There are some clever and innovative products on display at the HR Tech show here in Las Vegas this week, and 11 of them were recognized today as among the best.
At the annual awards luncheon, HR Executive magazine, sponsor of the show now in its 14th year, honored products as diverse as an online management simulation tool from DDI to a mobile time-and-attendance and scheduling app from Kronos. Perhaps the most unusual among them products is the Keas Health Challenge, a game-based health improvement tool that encourages employees to live healthier through contests, team challenges, and the promise of rewards.
In the social media area, the HR Executive judges picked BranchOut and its competitor, Monster’s BeKnown, as top products, saying they “represent innovative ways to leverage the popularity of Facebook for recruiting.” Coincidentally, BranchOut and CareerBuilder announced a partnership today, which TLNT’s Lance Haun wrote about in detail.
More small vendors at 2011 HR Tech
Another announcement came from ADP, which released Vantage, an HCM system that integrates its famed payroll processing, and benefits handling, with compensation (which it got when it bought Workscape), recruitment (from Virtuale]Edge), succession, and performance. ADP’s SVP of Product Management Don Weinstein said the company’s acquisitions over the last couple years gave it “a pretty strong foundation to build on.”
It’s SaaS-based, as are most HR technology services these days. But one thing ADP rightfully pointed out in the announcement is that it can rightfully claim to be a leader in cloud-based delivery. Tens of thousands of companies have been delivering their payroll data to ADP to handle for years.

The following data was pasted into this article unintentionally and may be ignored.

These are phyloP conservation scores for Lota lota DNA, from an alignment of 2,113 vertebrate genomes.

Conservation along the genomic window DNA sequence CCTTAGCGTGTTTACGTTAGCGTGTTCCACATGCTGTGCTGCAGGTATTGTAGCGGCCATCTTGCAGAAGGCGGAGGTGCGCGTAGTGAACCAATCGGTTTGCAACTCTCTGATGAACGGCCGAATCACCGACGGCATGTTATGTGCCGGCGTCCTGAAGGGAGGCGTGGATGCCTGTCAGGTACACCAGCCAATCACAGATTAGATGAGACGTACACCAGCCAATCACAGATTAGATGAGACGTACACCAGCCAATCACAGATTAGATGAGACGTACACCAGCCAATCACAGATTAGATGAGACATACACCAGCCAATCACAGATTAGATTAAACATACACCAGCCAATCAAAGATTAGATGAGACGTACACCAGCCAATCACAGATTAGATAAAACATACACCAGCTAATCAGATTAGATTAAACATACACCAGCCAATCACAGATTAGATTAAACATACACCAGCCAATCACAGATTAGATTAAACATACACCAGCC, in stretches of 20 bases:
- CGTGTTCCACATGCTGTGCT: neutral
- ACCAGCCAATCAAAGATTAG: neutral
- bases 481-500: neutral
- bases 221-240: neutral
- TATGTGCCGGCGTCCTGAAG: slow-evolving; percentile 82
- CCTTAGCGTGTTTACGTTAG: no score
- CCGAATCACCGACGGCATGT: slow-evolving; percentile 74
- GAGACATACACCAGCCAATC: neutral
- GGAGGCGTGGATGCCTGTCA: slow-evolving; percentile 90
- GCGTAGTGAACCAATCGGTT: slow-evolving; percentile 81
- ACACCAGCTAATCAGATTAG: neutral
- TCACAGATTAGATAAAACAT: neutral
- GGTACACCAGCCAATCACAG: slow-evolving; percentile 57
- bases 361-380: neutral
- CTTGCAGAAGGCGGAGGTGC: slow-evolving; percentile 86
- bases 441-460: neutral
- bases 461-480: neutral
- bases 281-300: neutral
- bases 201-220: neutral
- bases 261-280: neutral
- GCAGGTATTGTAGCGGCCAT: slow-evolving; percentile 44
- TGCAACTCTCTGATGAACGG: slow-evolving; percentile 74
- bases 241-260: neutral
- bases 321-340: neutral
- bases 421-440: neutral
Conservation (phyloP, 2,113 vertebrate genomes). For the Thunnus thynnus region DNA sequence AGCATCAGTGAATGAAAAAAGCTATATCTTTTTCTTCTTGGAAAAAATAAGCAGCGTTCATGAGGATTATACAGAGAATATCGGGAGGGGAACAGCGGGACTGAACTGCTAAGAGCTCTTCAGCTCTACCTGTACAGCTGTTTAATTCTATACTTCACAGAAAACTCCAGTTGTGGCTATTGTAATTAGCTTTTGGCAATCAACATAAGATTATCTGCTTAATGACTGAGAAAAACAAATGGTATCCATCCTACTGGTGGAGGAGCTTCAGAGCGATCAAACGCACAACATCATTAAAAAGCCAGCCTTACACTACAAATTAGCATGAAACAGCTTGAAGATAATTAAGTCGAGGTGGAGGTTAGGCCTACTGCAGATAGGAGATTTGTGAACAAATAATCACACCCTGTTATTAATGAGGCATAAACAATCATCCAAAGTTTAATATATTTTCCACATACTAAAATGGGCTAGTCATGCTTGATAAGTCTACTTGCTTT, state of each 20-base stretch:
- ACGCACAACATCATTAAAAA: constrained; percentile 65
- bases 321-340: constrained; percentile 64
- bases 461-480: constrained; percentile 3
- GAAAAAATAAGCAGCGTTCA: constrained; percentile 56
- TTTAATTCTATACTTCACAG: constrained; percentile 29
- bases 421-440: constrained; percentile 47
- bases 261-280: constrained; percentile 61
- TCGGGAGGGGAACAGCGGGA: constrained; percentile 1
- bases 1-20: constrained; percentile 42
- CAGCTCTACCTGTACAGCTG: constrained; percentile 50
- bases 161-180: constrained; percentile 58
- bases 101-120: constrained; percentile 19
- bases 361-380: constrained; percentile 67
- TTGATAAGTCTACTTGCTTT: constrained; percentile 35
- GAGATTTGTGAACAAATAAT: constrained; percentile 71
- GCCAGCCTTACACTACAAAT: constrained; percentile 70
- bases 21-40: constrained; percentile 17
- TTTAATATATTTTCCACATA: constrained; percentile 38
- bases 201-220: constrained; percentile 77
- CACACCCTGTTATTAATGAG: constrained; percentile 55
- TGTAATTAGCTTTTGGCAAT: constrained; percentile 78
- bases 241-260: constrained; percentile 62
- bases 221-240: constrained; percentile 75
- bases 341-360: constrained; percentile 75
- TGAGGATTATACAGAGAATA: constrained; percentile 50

Not every announcement or exhibitor, of course, is of the size of an ADP.
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Indeed, it seems there are more smaller vendors here than in previous years, when the show was in Chicago. (It returns there next year.) One exhibitor with the curious name of Thought Farmer has a standalone intranet that incorporates a strong social element. Chris McGrath, a co-founder of the Canadian company, talked about its many attributes, but what caught my pedestrian attention was when he mentioned that employees could, say, supplement the telephone system instructions with their own tips and suggestions. There are far loftier uses for the social collaboration built into the Thought Farmer intranet, but providing a way to address the minor, yet annoying problems of office life is alone a worthy goal.
Prositions is a company that serves both ends of the talent lifecycle: the hiring and the unhiring. It specializes in using technology for transitions. While delivering outplacement services online is neither new nor uncommon with the launch of sites like RiseSmart, Prositions CEO Frank Russell says he’s seeing a surprising interest in his company’s DCAP services. The acronym stands for dual career assistance program, and Russell says that offering the service for the spouse or significant other of a hot prospect can tip the hiring scales.
It’s an outgrowth of a service that more or less began with universities and colleges who used it to lure new faculty. Often, the candidate’s spouse was a professional with a career, so the school would help that person find an equivalent position in order to close the deal. Russell says that’s where Prositions is seeing strong growth. “Providing that job assistance can make the difference where relocation is involved,” he said.